The supply chain and logistics models these businesses employ are critical to their efficiency and value proposition. This is most apparent when we look at the grocery discounters; Lidl and Aldi. They have been hugely successful in scaling their businesses in the UK and most of us have probably experienced at least one of their stores. As a customer, we know they feel a bit different to the more established grocers. The stores are certainly smaller. They have less density of product, usually one branded product and one own brand. But they are highly price competitive and their model has been built around delivering quality at low prices. Something which has won them a growing share of the UK grocery market.  

In order to achieve this both businesses rely on a very lean model and a logistics strategy known as ‘case' or ‘pallet’ picking. In simple terms this is moving large volumes of the same product; whole cases or pallets of products into a store. It is this movement in bulk here which is critical. Reducing the variable element of the supply chain cost in the ‘cost to serve’ for each product. CTS is the metric by which retailers measure efficiency and it is the sum of the costs of buying, transport, stocking and transacting a product over the checkout. For retailers who have built businesses around a highly competitive low price offer, their business relies on reducing these costs to the minimum. It doesn’t just apply in grocery, we also see it in fashion.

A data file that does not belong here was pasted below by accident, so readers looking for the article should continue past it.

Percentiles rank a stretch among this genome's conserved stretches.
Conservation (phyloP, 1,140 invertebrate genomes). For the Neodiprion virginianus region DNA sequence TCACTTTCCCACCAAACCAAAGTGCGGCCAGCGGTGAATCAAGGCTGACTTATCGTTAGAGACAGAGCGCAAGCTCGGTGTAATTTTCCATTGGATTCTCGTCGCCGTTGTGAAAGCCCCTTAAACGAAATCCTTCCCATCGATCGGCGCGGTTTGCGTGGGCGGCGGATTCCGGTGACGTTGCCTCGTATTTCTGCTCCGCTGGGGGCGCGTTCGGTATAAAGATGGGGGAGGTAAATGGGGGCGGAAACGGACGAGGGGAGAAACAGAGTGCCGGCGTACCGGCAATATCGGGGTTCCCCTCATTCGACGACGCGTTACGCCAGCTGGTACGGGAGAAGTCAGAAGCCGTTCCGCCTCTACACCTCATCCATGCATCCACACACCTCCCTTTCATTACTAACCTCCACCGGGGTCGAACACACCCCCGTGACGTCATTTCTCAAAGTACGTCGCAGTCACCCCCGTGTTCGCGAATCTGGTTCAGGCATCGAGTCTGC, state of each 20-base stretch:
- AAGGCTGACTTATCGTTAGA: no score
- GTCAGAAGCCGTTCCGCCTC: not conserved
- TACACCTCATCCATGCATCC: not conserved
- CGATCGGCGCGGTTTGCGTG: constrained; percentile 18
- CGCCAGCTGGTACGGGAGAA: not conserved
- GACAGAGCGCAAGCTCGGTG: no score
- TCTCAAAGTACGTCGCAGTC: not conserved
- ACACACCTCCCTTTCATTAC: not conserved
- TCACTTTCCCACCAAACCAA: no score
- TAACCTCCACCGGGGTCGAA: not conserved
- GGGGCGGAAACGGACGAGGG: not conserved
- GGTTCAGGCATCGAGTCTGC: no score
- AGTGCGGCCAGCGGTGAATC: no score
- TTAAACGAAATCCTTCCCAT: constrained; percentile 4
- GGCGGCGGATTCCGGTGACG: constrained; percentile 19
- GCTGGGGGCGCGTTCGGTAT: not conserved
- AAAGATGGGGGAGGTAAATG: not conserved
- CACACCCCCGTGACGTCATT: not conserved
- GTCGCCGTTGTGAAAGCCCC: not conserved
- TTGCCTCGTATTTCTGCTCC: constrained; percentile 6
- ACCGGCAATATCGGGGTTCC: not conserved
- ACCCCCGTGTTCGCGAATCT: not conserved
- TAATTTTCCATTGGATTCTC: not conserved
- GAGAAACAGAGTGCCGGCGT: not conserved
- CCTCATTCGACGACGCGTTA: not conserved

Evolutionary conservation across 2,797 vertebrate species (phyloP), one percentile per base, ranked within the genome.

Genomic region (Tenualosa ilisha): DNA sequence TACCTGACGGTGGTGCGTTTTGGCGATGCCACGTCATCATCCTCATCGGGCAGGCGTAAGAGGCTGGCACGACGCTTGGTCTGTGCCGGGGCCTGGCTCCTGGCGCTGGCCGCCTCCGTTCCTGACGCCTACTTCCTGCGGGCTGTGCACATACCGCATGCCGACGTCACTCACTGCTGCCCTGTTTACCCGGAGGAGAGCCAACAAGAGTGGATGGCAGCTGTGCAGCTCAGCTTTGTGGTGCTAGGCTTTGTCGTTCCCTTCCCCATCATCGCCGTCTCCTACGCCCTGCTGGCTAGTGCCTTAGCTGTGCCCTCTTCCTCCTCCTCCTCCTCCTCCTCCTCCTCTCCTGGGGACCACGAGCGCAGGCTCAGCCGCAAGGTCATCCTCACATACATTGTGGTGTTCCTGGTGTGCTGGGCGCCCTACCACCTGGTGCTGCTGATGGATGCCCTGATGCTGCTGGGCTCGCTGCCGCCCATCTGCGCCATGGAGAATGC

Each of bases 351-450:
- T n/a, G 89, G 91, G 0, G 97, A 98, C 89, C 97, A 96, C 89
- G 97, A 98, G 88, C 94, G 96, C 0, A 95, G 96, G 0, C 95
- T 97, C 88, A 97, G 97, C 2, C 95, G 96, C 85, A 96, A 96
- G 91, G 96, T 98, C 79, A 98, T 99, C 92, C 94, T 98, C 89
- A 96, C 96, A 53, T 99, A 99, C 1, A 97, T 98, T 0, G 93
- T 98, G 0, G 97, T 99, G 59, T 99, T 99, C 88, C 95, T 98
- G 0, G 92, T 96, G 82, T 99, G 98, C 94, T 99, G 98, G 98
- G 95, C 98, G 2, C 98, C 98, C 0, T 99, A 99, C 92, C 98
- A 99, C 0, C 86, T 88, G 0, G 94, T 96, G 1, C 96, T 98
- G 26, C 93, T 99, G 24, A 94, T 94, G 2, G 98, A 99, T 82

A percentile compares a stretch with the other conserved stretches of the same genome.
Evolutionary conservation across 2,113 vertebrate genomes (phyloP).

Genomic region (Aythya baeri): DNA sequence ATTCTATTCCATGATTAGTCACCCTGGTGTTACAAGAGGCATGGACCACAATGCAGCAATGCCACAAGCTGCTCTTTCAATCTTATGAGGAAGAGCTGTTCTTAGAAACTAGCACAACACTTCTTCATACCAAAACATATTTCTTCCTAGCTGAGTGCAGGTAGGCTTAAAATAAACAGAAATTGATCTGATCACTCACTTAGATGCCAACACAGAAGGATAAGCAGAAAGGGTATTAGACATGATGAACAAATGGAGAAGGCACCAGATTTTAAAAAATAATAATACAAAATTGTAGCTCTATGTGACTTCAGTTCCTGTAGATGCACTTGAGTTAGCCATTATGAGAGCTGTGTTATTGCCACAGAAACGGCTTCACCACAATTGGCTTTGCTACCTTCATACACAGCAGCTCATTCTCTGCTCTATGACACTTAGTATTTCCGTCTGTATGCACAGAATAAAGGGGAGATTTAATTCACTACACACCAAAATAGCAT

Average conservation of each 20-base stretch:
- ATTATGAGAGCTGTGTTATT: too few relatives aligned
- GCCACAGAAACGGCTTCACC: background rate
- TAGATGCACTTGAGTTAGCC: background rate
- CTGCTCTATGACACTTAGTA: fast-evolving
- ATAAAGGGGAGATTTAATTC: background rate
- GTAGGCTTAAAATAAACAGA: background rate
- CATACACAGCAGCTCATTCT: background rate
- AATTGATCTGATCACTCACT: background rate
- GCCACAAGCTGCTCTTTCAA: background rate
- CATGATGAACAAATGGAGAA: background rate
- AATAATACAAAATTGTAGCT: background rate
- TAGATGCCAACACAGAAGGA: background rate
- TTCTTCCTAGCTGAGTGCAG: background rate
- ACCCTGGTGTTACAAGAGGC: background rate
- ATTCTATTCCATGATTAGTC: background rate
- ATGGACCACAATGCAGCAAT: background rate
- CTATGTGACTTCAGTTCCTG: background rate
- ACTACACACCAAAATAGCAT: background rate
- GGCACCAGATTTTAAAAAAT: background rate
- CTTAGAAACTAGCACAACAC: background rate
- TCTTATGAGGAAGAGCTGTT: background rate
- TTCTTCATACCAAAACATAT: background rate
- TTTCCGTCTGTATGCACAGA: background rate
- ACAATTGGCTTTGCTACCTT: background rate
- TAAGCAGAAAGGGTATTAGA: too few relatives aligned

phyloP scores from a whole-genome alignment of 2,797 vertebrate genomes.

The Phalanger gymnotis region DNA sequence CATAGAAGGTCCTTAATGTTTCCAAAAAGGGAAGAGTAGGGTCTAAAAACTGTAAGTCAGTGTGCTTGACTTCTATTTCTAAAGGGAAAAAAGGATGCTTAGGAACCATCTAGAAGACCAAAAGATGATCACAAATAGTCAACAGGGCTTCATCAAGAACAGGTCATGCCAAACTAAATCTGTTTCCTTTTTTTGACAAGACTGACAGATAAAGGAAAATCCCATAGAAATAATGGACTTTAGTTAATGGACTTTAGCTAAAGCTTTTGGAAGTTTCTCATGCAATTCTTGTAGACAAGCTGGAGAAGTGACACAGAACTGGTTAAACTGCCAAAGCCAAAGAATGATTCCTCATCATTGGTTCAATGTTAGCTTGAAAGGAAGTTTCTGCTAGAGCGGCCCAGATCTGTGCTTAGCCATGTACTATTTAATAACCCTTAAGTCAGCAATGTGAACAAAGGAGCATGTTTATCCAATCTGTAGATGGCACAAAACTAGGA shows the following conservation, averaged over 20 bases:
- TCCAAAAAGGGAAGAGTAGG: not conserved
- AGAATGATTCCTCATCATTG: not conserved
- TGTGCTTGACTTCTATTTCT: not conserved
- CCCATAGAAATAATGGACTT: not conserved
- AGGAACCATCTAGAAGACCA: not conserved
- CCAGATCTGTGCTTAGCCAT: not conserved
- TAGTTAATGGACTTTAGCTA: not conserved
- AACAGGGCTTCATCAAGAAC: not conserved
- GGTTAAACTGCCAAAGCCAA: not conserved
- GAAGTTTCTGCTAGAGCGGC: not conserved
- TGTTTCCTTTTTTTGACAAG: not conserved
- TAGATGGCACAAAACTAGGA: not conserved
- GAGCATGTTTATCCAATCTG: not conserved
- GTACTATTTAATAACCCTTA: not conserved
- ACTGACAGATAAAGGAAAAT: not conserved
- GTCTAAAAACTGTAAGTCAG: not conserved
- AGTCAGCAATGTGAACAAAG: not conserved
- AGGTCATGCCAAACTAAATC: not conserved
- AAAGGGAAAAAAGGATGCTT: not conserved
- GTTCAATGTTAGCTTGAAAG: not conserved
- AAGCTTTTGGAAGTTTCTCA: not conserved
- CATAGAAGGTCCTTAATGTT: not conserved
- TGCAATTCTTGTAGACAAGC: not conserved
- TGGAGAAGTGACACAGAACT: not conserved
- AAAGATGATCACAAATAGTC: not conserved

E-commerce fulfilment relies on a different logistics model, known as ‘singles’ picking. In this scenario a ‘picker’ within the warehouse would go and identify a single item in the distribution centre for a customer order, this would then be packed individually, or consolidated in an order with several single items before being packaged and dispatched to the customer. Not only does this mean retailers need to meet the costs of shipping (or pass these to the customer) but they also face significantly higher costs inside their warehouses. These processes are less labour efficient and therefore erode margin for the retailer. For pure play online retailers this additional cost is part of their architecture and can be accepted as a component of the model, given they are not paying for the costs associated with a physical store estate. For retailers with a hybrid (omni-channel) proposition it can be challenging. You have a business built on the metrics of moving product into store in volume, but you need to compete online with a very different model and cost make up.